Figure A.2 shows the evolution of kinetic energy in the turbulent case, compared to our simple model. The injected kinetic energy roughly corresponds to the uniform case in the Sedov-Taylor phase, and stays in the same order of magnitude in the radiative phase.

Appendix B: Density distributions

thumbnail Fig. B.1

Density probability distribution just before the explosion and at two later times. Top panel: case without supernova and bottom panel: inside run. While significant differences are seen in the diffuse gas distribution, the high-density tail is largely unchanged by the supernova explosions.

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Figure B.1 shows the density probability distribution functions in the runs without supernova (top panel) and with a supernova inside (bottom panel). As can be seen, a high-density power law with a slope between −1 and −3/2 develops. Such a power law has been found in simulations including gravity and turbulence (e.g., Kritsuk et al. 2011) and is due to the collapse itself. The supernova does not change the high-density part of the distribution, but produces very diffuse gas and hot material. This is even more clearly seen in Fig. 6, which shows the mass above various thresholds as a function of time in the four runs (without supernova, outside, border, and inside).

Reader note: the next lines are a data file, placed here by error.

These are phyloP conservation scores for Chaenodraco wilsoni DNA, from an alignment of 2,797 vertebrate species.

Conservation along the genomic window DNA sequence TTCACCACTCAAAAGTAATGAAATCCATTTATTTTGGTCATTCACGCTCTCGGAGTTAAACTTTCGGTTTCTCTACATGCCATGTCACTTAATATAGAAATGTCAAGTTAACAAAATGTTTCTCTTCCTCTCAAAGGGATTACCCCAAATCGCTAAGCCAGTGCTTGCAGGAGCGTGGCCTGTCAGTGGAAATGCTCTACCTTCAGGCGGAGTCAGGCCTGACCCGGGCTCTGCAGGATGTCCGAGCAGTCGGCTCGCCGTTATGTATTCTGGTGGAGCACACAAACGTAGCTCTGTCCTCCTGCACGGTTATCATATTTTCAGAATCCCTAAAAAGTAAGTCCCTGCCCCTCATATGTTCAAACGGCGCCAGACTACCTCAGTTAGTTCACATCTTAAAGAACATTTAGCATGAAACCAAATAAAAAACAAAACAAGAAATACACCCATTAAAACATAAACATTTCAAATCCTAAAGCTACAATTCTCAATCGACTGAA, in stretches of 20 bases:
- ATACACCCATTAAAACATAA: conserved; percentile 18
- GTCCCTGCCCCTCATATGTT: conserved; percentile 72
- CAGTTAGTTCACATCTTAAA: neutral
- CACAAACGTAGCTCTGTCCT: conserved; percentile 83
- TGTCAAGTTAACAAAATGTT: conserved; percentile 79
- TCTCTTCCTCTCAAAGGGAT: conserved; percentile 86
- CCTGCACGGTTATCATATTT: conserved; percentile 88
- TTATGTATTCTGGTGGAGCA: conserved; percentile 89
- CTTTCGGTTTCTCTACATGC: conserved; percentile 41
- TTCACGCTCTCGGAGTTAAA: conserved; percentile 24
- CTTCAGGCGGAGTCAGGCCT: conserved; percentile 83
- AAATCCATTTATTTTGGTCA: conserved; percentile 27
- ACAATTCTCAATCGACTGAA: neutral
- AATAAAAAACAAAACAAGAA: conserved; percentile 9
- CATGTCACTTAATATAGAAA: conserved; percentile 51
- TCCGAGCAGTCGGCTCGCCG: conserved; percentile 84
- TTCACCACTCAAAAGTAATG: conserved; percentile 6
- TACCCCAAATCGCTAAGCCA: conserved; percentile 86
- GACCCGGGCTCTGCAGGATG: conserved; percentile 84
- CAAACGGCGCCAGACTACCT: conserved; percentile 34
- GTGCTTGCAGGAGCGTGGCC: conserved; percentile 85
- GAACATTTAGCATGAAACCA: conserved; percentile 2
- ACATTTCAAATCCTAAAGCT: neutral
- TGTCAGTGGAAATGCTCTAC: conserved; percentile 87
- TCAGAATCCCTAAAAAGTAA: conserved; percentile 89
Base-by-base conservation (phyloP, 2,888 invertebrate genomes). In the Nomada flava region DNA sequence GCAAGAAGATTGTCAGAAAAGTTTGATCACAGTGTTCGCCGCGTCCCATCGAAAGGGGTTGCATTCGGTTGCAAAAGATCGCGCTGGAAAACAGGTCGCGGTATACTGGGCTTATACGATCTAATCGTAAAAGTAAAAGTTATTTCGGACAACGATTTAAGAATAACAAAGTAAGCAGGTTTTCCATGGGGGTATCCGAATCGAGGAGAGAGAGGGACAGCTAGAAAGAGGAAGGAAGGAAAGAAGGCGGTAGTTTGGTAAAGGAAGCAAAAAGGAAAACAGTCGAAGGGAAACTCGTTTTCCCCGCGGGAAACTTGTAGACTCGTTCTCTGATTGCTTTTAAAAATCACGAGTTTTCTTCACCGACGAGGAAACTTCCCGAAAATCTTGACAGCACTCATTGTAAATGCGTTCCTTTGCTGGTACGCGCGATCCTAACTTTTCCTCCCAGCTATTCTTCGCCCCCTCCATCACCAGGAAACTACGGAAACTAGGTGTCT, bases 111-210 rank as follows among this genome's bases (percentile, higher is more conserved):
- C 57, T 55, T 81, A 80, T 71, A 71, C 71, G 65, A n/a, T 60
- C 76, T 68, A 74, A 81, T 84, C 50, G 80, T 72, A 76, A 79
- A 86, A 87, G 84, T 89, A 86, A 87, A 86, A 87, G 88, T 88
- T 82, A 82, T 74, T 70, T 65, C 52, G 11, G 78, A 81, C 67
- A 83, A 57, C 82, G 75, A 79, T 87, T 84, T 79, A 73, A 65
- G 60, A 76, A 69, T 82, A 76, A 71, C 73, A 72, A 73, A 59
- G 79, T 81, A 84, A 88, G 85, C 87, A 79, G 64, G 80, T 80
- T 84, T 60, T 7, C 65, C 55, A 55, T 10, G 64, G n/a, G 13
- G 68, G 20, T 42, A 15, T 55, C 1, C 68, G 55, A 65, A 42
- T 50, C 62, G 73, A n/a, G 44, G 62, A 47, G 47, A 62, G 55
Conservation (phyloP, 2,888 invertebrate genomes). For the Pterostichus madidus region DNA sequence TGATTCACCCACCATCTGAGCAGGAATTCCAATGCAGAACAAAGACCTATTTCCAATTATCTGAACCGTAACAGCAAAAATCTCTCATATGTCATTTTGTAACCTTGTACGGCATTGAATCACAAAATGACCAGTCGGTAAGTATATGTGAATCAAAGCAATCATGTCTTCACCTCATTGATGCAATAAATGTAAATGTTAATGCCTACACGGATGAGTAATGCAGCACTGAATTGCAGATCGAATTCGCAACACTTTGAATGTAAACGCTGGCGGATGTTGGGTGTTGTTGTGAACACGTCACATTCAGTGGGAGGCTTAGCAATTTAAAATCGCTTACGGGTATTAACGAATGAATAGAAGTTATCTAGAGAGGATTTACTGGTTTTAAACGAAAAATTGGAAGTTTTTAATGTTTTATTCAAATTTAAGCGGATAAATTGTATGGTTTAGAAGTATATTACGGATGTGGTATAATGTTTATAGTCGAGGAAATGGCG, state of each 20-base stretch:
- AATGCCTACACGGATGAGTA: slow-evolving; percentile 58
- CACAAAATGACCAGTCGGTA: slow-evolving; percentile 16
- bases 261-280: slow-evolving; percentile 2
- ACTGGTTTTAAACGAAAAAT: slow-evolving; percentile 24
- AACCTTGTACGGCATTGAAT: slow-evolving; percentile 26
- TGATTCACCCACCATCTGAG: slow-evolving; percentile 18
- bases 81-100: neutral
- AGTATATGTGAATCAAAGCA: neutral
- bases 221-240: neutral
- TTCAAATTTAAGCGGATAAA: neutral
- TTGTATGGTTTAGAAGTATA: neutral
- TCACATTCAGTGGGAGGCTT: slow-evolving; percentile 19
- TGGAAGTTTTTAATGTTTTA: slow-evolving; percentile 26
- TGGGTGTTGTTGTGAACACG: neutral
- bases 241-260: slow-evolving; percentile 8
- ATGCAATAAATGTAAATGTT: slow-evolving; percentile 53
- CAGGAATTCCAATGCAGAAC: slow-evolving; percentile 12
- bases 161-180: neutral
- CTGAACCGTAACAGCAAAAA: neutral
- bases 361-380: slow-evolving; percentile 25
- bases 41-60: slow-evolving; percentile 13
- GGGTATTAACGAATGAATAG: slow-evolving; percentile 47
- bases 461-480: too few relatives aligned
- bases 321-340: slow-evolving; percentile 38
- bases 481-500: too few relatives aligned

Appendix C: Influence of the magnetic field

thumbnail Fig. C.1

Integrated radial momentum for the uniform MHD simulations. The thin straight lines correspond to the analytical trends described in Sect. 3.1.